LEGO Köf

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    Well, it's finally finished! For those of you attending Brickworld this year in June, this is exactly how you'll see it.

    Description (From RAILBRICKS):

    On the 12th January 1956 the LEGO® company
    made it’s initial expansion outside Denmark by
    opening their first foreign sales wing, LEGO®
    Spielwaren GmbH. Spielwaren was run by Axel
    Thomsen, who was already a toy manufacturer.
    The new company was based in an old railway
    hotel in Hohenwestedt, Schleswig-Holstein,
    Germany. The company’s aim was to expand the
    sales of LEGO® in Germany.
    From 1956 until 1963 LEGO®’s series of H0 scale
    cars, trees and signs were produced in a small
    factory in Hohenwestedt. Over the years the
    Hohenwestedt site also grew to become a major
    distribution centre.
    By Tim David
    The factory and warehouses were situated just
    east of the railway station on the line between
    Heide and Neumünster so it was logical that it
    was rail served and in December 1987 a small
    shunting (switching) locomotive was purchased
    to work the factory sidings.
    Kleinlokomotivs
    From the 1930s the Deutsche Reichsbahn
    introduced small locomotives for use at stations
    and goods depots. They were specifically
    designed to be driven by shunting staff rather
    than higher paid fully qualified drivers and were
    also small enough to be loaded onto a flat truck
    for movement around the rail network. After
    some experimentation two diesel designs were
    standardised upon, with differing power ratings.
    The class letter K was used to identify them,
    followed by a letter indicating the type of engine,
    ö for diesel (Öl, i.e. oil). The next letter was the
    type of transmission: f for hydraulic transmission
    (Flüssigkeitsgetriebe) The four digit numbers
    signified the power range, those up to 40 HP
    (29 kW) were numbered in the range 0-3999
    and while those in above 40 HP were 4000 and
    higher.
    The locos were originally restricted to 30km/h
    because they were only braked by the driver’s
    weight on the foot pedal. Many were later fitted
    with air brakes and the top speed raised to
    45km/h.
    LEGO®’s Köf II
    LEGO®’s Köf was built by Deutz in 1950 for the
    West German railways; Deutche Bundesbahn
    (DB) and became their number 6140, signifying
    that it was in the higher power range and was
    thus a Köf II.
    It was painted in the standard scheme of black
    under-frame and dark red cab and hood. In 1968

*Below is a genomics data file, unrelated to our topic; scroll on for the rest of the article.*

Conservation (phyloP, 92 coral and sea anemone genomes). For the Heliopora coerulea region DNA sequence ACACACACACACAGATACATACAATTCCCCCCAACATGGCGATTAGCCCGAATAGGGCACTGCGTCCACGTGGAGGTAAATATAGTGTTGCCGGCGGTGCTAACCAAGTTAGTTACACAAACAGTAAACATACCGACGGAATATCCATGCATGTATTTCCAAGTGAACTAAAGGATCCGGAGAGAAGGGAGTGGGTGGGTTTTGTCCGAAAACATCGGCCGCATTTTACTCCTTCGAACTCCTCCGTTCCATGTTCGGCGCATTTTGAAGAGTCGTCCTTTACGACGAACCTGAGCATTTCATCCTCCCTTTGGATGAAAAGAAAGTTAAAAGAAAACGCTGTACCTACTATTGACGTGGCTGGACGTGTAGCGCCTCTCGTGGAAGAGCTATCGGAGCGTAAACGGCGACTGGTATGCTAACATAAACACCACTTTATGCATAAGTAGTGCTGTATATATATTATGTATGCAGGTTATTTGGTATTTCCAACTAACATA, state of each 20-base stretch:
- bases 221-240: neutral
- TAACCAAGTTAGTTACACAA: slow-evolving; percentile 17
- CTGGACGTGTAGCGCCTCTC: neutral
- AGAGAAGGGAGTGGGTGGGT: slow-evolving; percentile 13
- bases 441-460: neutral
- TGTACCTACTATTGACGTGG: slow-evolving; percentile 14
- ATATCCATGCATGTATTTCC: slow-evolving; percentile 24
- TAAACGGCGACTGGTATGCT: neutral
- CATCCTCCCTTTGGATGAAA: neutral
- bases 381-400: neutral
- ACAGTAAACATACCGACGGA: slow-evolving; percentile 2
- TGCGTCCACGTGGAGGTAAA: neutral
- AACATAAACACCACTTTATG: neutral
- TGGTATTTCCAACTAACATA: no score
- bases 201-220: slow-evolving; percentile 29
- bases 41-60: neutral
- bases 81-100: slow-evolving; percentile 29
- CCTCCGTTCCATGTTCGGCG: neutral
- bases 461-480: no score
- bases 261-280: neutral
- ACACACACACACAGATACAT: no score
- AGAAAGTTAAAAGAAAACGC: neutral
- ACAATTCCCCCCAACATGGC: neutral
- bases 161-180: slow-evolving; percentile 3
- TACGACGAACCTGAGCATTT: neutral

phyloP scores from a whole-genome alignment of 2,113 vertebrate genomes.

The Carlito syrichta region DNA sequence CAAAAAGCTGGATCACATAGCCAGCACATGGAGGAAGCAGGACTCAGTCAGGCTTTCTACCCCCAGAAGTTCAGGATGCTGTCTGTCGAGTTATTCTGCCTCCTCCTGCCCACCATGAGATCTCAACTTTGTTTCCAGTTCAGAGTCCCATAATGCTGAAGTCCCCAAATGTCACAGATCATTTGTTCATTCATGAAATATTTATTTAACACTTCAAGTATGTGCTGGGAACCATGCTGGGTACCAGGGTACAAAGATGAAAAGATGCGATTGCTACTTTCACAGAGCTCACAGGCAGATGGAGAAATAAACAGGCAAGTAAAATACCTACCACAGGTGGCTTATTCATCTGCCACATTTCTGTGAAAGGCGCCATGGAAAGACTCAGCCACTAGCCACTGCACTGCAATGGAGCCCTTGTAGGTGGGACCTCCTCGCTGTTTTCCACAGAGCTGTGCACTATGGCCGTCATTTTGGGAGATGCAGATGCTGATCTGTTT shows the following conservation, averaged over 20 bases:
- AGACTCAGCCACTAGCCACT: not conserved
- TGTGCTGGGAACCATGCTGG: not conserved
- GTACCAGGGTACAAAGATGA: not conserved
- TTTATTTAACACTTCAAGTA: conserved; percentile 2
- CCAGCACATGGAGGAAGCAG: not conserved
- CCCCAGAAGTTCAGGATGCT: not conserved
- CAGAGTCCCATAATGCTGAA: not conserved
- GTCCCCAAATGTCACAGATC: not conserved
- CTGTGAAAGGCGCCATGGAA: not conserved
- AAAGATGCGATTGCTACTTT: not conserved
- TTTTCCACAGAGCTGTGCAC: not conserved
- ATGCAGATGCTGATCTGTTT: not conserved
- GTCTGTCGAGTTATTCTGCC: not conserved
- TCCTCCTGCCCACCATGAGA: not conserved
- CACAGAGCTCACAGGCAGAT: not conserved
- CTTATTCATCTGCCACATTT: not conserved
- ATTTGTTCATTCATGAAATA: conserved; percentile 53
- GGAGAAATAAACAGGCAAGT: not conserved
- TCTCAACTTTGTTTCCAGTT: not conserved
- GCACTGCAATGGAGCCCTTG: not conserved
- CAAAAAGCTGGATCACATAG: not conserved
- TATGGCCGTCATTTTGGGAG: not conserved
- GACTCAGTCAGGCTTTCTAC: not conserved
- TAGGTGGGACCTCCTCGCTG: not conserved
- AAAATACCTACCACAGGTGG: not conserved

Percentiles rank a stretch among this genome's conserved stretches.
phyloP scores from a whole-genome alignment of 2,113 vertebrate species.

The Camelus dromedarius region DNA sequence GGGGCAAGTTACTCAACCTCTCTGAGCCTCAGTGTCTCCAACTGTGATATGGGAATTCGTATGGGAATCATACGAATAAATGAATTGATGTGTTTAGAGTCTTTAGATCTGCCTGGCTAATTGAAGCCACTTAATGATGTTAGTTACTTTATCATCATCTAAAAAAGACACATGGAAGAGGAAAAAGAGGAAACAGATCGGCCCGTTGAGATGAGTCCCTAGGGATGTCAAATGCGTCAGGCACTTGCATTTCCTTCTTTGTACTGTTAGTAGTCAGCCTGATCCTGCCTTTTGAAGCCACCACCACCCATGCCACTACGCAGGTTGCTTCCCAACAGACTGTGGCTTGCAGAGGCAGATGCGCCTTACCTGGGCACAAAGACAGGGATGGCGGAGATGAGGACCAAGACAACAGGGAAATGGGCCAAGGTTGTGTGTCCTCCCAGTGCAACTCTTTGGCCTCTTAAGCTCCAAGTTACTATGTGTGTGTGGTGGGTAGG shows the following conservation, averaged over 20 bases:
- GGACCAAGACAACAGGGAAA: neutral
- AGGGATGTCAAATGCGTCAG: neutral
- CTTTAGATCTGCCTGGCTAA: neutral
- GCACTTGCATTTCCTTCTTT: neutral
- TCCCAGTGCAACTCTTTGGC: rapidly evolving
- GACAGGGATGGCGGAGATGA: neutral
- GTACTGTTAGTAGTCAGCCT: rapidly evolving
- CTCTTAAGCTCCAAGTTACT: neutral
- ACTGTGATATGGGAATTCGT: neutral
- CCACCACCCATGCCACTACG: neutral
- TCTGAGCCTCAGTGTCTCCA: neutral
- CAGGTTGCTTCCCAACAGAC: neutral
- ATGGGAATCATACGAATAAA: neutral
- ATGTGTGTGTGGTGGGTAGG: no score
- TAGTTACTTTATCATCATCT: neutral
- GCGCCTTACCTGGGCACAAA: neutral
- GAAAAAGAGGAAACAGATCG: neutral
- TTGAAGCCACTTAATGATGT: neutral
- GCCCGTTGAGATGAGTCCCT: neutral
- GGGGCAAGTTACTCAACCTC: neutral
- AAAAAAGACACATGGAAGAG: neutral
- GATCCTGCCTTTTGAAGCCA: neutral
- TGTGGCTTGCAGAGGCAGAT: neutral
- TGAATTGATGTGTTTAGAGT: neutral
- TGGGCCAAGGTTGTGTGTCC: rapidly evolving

it was renumbered to 321151-3 in line with DB’s
    new computerised numbering scheme. In 1973
    it was fitted with air brakes and renumbered
    again to 324057-9. It was used mainly in the Köln
    area.
    In 1987 it became surplus to requirements and
    was withdrawn. It was purchased by LEGO®
    Gmbh, repainted yellow and black and moved
    to Hohenwestedt. A LEGO® logo was applied to
    each cab and a smaller one on each side of the
    nose.
    It stayed in Hohenwestedt for the next 15 years,
    shunting the vans of LEGO® products around the
    site to the various loading bays.
    After LEGO®
    In 2002 the need for a locomotive diminished
    and it was sold to the railway equipment
    dealer Mathias Bootz of Bad Nauheim. The
    Hohenwestedt site closed entirely at the end of
    2005 and the operation was transferred to the
    Czech Republic.
    After a couple of months at Bootz’s the Köf was
    purchased by the railfreight vehicle hire company
    VTG Lehnkering AG who sent it to their wagon
    workshop in Syke-Barrien. For a while it kept its
    yellow colours with the LEGO® logos removed,
    however by 2004 it had acquired a bright red
    hood with black detailing and by 2006 the whole
    loco was bright red with a black under-frame.
    In 2004 the loco reverted to its DB number of
    324057-9.

    *To see the article, check out RAILBRICKS issue 8*

    ta||tim, Ƥyᴙosaur, Caleb Randolph, and 18 other people added this photo to their favorites.

    1. ta||tim 36 months ago | reply

      Nice work. Makes the time spent researching the article worthwhile. Did you make the stickers or are they from a set?

    2. GavynRogers2pt0 36 months ago | reply

      Sets. (Last year's LEGO truck and the one from 2004)

    3. ta||tim 36 months ago | reply

      cool. always nice to be 100% official

    4. GavynRogers2pt0 36 months ago | reply

      Yep. I also abandoned the generic custom yellow stickers idea because I thought it ruined the feel. :)

    5. SavaTheAggie 36 months ago | reply

      Well done, makes me want to build one for myself.

    6. GavynRogers2pt0 36 months ago | reply

      Holy crap. My first blogged creation! :D

    7. raised 36 months ago | reply

      Nice angles, looks like a lot of fancy techniques and it has lego stickers. I love it!

    8. RS 1990 35 months ago | reply

      I'd like to see some building instructions for it someday!

    9. GavynRogers2pt0 35 months ago | reply

      Once i can get LDD or MLCAD

    10. GavynRogers2pt0 33 months ago | reply

      I'm working on a LDD model now.

    11. RS 1990 33 months ago | reply

      Thanks! Let me know when your finished!

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